The Financial Conduct Authority is to cover ‘wrappers’ platforms including self-invested personal pensions and ISAs in its Investment Platforms Market Study, it has revealed.
The FCA has today, 17 July 2017, published the Terms of Reference for its Investment Platforms Market Study, which outlines the scope and topics that will be covered in the upcoming report.
Considering the platforms retail investors and their advisers or wealth managers may use to invest, the regulator is including ‘wrappers’ platforms such as SIPPs and ISAs. “Some will be saving for retirement, others will be investing for specific future life events and others may want exposure to stock markets without necessarily having a specific investment objective,” the FCA said in the Terms of Reference.
Occupational pension schemes, however, are not within the scope of the study as they are not widely available to retail consumers through an investment platform, the FCA stated.
It was also noted that the study will aim to understand whether consumers and their advisers are driving competition between platforms and “whether platforms are responsive to consumer needs”.
The study is set to be broad in scope, looking at a number of products and services from consumers to fund managers. It will focus on all aspects of value experienced by consumers using platforms, consider barriers to entry, its costs and competition in the platform market, consider the impact of advisers and assess the products and services available across platforms.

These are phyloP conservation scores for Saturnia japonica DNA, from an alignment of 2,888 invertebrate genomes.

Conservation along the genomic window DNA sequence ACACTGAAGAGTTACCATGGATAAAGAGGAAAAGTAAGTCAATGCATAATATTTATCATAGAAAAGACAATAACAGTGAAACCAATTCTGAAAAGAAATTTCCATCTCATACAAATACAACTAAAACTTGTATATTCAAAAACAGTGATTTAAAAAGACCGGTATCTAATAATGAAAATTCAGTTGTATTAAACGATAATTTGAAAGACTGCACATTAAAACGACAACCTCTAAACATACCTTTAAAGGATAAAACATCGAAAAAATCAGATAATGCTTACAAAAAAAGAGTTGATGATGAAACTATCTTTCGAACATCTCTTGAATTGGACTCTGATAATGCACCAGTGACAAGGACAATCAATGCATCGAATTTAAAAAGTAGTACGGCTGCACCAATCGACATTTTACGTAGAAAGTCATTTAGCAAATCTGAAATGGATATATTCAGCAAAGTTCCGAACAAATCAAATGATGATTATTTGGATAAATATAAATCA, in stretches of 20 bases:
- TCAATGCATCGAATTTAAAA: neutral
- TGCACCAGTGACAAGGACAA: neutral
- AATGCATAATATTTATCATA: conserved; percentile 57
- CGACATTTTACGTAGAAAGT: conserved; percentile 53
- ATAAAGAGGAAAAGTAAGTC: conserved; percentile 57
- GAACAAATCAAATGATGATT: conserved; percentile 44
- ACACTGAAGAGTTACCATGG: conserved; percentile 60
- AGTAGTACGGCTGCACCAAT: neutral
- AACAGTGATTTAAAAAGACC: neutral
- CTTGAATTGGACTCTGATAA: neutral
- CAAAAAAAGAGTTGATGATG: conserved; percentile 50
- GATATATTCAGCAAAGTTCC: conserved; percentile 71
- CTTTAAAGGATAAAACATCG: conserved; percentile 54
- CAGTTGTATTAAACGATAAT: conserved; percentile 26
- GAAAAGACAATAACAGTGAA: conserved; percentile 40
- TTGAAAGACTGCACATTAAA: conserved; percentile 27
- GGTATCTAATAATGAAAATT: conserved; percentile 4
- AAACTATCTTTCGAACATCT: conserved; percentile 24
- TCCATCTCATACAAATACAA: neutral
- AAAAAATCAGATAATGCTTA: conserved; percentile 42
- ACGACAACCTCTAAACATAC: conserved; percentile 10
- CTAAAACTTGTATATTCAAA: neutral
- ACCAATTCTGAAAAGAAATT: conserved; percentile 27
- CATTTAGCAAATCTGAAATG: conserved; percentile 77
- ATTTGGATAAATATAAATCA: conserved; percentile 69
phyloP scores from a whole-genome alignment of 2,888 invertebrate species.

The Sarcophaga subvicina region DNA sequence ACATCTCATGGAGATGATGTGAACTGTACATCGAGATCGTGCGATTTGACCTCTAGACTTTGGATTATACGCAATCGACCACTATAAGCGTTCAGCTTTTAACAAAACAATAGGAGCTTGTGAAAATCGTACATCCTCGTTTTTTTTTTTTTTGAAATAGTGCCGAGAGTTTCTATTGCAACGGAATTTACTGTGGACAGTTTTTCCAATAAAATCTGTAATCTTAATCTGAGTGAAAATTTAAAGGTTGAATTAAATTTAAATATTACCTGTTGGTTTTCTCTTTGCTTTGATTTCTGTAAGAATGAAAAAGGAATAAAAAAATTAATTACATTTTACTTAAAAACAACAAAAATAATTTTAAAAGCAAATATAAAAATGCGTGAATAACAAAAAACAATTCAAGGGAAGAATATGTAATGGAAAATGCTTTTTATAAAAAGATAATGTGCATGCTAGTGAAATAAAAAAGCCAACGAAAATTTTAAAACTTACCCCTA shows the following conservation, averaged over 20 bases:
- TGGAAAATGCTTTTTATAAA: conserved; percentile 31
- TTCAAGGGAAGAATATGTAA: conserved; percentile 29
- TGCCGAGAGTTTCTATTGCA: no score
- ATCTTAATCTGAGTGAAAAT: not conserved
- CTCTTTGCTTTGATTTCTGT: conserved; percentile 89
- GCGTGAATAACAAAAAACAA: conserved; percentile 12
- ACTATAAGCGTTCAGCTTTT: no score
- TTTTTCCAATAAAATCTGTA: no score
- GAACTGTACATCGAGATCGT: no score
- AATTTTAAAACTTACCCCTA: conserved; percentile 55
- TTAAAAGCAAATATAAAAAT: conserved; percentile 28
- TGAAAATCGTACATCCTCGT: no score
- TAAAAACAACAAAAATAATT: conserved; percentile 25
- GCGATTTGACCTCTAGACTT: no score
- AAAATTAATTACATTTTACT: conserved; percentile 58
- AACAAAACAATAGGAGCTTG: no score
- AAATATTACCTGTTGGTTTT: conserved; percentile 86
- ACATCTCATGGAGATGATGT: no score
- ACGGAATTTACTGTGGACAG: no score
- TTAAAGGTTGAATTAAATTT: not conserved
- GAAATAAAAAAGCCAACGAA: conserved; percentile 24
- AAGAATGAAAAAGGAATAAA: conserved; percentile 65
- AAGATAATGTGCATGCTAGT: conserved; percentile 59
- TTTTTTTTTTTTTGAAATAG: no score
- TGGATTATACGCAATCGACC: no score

FCA executive director of strategy and competition Christopher Woolard, said: “With the increasing use of platforms, and the issues raised by our previous work, we want to assess whether competition between platforms is working in the interest of consumers. Platforms have the potential to generate significant benefits for consumers and we want to ensure consumers are receiving these benefits in practice.”
Hargreaves Lansdown head of policy Tom McPhail commented: “The FCA has set a very broad scope for this study; the terms of what constitutes a platform can include online portals, life insurance companies, wealth managers and banks; in effect any organisation providing a retail investment service is likely to come under scrutiny.
“This study recognises the vital service platforms now provide to millions of people, helping them to save and invest for their future. The advice gap remains and platforms have an important role to play in delivering guidance and support to investors, many of whom need help if they are to invest with confidence.
“Platforms can also bring pressure to bear on asset management costs, negotiating discounts for investors, promoting good funds and highlighting poor performers.”
The regulator is to set out its interim findings in summer 2018.